The Middle East has been racked by turmoil for much of the past decade, and its militaries are constantly thrown into the region’s often-violent chaos.
A mixture of transnational threats like ISIS and domestic insurgencies from local militant groups, along with larger regional rivalries, all force Middle Eastern countries to develop their armed forces.
They aren’t always successful: Iraq’s military folded as soon as ISIS began to blitz across the country last summer, despite its superior manpower and American-made weaponry.
To make sense of the fire power of the Middle East’s countries, we have turned to the Global Firepower Index, a ranking of 106 nations based on more than 50 factors including overall military budget, available manpower, and the amount of equipment each country has in its respective arsenal, as well as access to natural resources.
The index is by no means the definitive end-all analysis and focuses exclusively on quantity. The index also does not factor in advantages like advanced weapons systems or nuclear stockpiles. Still, the index gives a good approximation of a country’s basic military readiness.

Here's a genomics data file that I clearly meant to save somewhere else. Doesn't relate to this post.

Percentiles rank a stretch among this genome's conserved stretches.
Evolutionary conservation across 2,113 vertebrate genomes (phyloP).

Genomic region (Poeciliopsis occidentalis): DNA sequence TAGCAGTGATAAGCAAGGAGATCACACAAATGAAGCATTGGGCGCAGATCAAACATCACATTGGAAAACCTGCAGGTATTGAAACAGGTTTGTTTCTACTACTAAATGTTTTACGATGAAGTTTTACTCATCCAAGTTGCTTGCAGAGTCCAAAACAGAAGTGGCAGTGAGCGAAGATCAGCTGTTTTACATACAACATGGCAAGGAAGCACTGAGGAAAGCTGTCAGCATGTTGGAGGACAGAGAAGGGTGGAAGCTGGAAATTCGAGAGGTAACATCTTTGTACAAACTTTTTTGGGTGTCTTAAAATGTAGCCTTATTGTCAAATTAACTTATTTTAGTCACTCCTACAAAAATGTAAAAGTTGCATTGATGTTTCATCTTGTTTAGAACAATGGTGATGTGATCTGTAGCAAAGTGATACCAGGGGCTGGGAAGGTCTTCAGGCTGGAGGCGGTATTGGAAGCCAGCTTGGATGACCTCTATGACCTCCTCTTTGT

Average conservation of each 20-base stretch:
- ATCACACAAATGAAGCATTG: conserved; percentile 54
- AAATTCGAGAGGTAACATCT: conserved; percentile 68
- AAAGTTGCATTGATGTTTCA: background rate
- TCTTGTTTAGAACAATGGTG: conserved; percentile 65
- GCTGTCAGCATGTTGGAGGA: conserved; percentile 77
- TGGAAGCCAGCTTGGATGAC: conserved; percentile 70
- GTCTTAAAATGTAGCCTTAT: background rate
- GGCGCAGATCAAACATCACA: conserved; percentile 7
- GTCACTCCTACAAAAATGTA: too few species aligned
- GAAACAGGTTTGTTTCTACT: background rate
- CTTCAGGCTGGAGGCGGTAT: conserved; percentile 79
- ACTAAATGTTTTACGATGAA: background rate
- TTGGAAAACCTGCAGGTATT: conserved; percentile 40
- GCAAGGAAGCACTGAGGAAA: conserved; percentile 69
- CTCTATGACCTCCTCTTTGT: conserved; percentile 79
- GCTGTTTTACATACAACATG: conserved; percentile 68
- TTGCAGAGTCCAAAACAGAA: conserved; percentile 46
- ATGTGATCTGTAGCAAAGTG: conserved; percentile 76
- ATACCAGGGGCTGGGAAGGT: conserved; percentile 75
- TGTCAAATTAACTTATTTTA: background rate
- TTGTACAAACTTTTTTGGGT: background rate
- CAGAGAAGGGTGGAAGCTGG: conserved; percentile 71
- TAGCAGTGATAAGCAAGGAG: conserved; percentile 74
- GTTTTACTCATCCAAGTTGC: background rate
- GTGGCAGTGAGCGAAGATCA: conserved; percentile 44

We’ve created a chart to compare 15 of the militaries in the Middle East according to the most recent information from the Global Firepower Index. The ranking was released in April (before ISIS’s blitz through Iraq and the flare-up between Israel and Hamas) and involves a complex set of data that is subject to ongoing adjustments and corrections.
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